Even aficionados of this brilliant writer tend to overlook his coming-of-age novel, Black Swan Green. Part of the book’s appeal is its hilarious evocation of the humdrum stuff of teenage life—skulking in bedrooms, embarrassments and sibling rivalries—but there are big ideas and great pathos here too. Thirteen-year-old narrator Jason Taylor has all the usual teenage afflictions, but his biggest problem comes in the form of the ‘hangman’, Jason’s term for his chronic stammer. Perhaps it is this yearning for a voice of his own that forces him to harbour literary aspirations, and under the tutelage of dotty aristocrat Madame Eva van Outryve de Crommelynck, publish his first faltering verses. His struggles, set against the backdrop of the 1980s and the Falklands War, will resonate with readers of any age. Mitchell is a superbly gifted writer and an excellent role model for younger writers too.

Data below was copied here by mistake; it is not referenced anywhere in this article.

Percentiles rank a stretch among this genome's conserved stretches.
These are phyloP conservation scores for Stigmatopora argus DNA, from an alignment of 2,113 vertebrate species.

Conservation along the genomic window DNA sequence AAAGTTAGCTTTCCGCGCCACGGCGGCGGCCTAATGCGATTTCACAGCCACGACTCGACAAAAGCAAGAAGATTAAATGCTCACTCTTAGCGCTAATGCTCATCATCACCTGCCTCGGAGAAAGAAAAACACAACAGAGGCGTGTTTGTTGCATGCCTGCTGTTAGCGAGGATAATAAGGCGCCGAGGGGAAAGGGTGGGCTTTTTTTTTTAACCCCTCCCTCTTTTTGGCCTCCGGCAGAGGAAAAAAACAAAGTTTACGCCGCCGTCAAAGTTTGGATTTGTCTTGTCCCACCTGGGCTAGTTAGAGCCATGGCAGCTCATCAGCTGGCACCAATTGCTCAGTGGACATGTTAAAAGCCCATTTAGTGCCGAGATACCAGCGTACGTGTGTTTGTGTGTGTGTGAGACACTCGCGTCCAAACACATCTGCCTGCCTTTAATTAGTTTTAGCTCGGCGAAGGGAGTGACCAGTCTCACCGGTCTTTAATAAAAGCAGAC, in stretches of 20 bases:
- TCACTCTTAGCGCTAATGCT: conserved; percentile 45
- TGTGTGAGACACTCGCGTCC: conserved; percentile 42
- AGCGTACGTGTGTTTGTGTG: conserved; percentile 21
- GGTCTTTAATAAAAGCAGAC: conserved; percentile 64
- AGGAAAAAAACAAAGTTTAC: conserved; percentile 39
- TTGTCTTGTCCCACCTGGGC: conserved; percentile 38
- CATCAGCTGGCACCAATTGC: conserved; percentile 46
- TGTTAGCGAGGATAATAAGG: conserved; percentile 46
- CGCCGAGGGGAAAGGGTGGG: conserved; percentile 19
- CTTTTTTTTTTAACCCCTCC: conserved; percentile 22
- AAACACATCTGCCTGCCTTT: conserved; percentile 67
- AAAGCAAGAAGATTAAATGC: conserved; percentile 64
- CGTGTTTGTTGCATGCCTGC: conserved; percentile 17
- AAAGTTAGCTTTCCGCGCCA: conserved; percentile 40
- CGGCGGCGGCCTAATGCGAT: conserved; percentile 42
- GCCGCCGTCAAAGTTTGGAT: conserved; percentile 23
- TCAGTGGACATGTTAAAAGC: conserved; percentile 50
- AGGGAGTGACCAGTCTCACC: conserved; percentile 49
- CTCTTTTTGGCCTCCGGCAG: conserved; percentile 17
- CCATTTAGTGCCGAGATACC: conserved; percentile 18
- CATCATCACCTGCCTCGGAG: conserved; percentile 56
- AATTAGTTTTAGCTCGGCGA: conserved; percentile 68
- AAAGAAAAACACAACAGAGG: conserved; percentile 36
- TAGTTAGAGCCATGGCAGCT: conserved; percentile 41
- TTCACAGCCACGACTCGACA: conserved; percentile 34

Matthew Oliver, Head of English, Bede’s Senior School, Upper Dicker, East Sussex
Young Sherlock: Night Break by Andrew Lane | Age 11+
Sherlock’s mother has died, his father has disappeared in India and his sister is acting strangely. The Holmes family seems to be falling apart and not even brother Mycroft can keep it together. But while Sherlock is worrying about all of this, a man living nearby vanishes in his own house while Sherlock and Mycroft are visiting. Where did he go, and what is the connection with a massive canal being built in Egypt? The answer will rock the world, and tear the Holmes family apart. Young Sherlock Holmes investigates a new crime and comes up against a fresh crop of sinister, clever crooks.
Karen Cresswell, Librarian, Downsend School, Leatherhead, Surrey